Judging by the amount of developing fruit on the quinta’s fruit trees (except apples … not so many of them) this could be a bumper year for fruit. Over the last week, an incredible crop of sweet cherries has been ripening on the big tree that overhangs the smaller building. I harvested a bucketful and, between me and the mens, scoffed the lot. By the second bucketful I was finding that so much fruit acid was making my teeth very sensitive, so continuing to eat so many raw cherries no longer looked like a comfortable option. What to do with all the fruit?
We’re not big jam eaters. Jars tend to get opened, half consumed, then languish on shelves gathering dust and growing alien lifeforms until I need the space for something else. It’s nice to have some around for when that unpredictable urge for sweet sticky fruitiness strikes, but half a dozen jars of any fruit jam is more than enough to see us through a couple of years. So turning a bucketful of cherries into jam was really only an option if I was thinking forward to Christmas. And at this stage, I’m not.
A friend here is talking about sun-drying cherries this year and I’d like to try that, but the weather at the moment is a bit too unpredictable to guarantee the necessary heat to get them dried fast enough, so after trawling the internet a while I came up with cherry juice. And after thinking about it some more. I figured I could actually make cherry juice and a half dozen jars of jam from the same batch. It was so simple I don’t know quite why I haven’t done this before, but here’s how …
One large 9-litre (9 US quarts) pan full of de-stalked cherries. (Use a pan that won’t react with the fruit acids. Mine is stainless steel.)
Wash and pit the cherries. I just used a small sharp knife to cut them in two across the waist and pop the pit out.
Return them to the pot.
Add lemon juice. This adds some tartness to bring out the flavour, prevents oxidative discolouration and adds pectin to set the jam. I used 3 lemons.
Sterilise your bottles and jars in boiling water.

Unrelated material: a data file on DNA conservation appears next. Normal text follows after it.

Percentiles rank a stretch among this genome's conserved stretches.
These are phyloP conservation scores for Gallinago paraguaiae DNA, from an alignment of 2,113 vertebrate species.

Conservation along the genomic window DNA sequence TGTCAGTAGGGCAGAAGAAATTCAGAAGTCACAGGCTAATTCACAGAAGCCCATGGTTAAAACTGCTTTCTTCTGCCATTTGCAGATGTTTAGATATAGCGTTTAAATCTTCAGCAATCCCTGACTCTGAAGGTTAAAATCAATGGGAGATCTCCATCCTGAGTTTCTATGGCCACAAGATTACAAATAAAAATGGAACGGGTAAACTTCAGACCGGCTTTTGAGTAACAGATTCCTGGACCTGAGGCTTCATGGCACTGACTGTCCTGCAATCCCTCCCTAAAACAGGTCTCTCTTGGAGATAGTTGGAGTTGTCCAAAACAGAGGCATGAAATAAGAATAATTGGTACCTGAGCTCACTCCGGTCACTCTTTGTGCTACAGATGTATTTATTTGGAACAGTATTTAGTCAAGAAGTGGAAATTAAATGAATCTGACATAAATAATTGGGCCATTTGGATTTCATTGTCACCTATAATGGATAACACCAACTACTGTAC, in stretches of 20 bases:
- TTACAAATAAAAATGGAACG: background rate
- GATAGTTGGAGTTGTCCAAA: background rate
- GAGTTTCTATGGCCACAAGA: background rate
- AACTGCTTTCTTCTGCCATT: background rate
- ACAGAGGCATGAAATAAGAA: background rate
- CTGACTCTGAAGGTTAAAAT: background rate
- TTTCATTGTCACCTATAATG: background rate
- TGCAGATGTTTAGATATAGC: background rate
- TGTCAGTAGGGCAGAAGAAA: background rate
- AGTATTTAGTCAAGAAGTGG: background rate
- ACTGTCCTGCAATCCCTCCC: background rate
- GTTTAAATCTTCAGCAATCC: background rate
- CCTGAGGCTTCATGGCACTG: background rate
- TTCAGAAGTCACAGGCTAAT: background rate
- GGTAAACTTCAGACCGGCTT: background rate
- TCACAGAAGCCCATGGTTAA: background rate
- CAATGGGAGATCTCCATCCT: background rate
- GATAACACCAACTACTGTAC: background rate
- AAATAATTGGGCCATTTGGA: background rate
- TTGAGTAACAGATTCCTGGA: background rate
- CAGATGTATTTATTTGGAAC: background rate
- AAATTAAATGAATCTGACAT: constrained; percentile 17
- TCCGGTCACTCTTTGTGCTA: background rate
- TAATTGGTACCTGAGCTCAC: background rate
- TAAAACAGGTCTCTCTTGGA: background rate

Bring the cherries to the boil. There’s no need to add water. There’s enough juice in the cherries. Boil until the cherries are soft. About 10 minutes.
Scoop out some of the cherries in their juice into a separate pan. I took out 1.5 litres (3 pints). For however much you take out, add 3/4 of that volume of sugar. Bring to a fast boil and stir lots to prevent sticking and burning. After about 10 minutes start testing on a cold plate for set point, and pour into sterilised jars when ready. Cap immediately and allow to cool.
In the other pan, liquidise the remaining cherries and add sugar to taste. Bring to the boil and boil 5 minutes. (The somewhat off-putting orange tint which is particularly noticeable in this and the preceding photo wasn’t the colour of the jam and juice – my camera shines an orange light onto subjects in low light situations and has caught the reflection of it. There’s probably a way to stop it doing this, but I haven’t figured it out yet.)
Strain through muslin into a clean pan. Add a bit of water if you want the juice to be less concentrated.
Bring back to the boil to sterilise. Then bottle and cork.
Save the cherry pulp from the muslin. It’s delicious with yoghurt or cream whipped in (even more so with a few almonds) or can be used as a cake or pie filling.
One pan of cherries transformed into 6 jars of jam, 3 bottles of juice and some cherry purée for dessert. I’m thinking about the juice diluted with some fizzy water … sliced strawberries … a sprig of mint … a refreshing drink on a hot summer’s day.
With the next batch of cherries, I did something different. I turned them all into juice, but without liquidising the cherries. This turned out to be preferable as it gives a much clearer juice.
The pulp remaining after straining the juice through the muslin, I boiled up in a pan with a liberal amount of grated ginger and some balsamic vinegar and turned it into cherry chutney. This has turned out to be very tasty with cold meats. Alternatively, I have combined it with some red wine and reduced it to a hot sauce to serve with Christmas duck.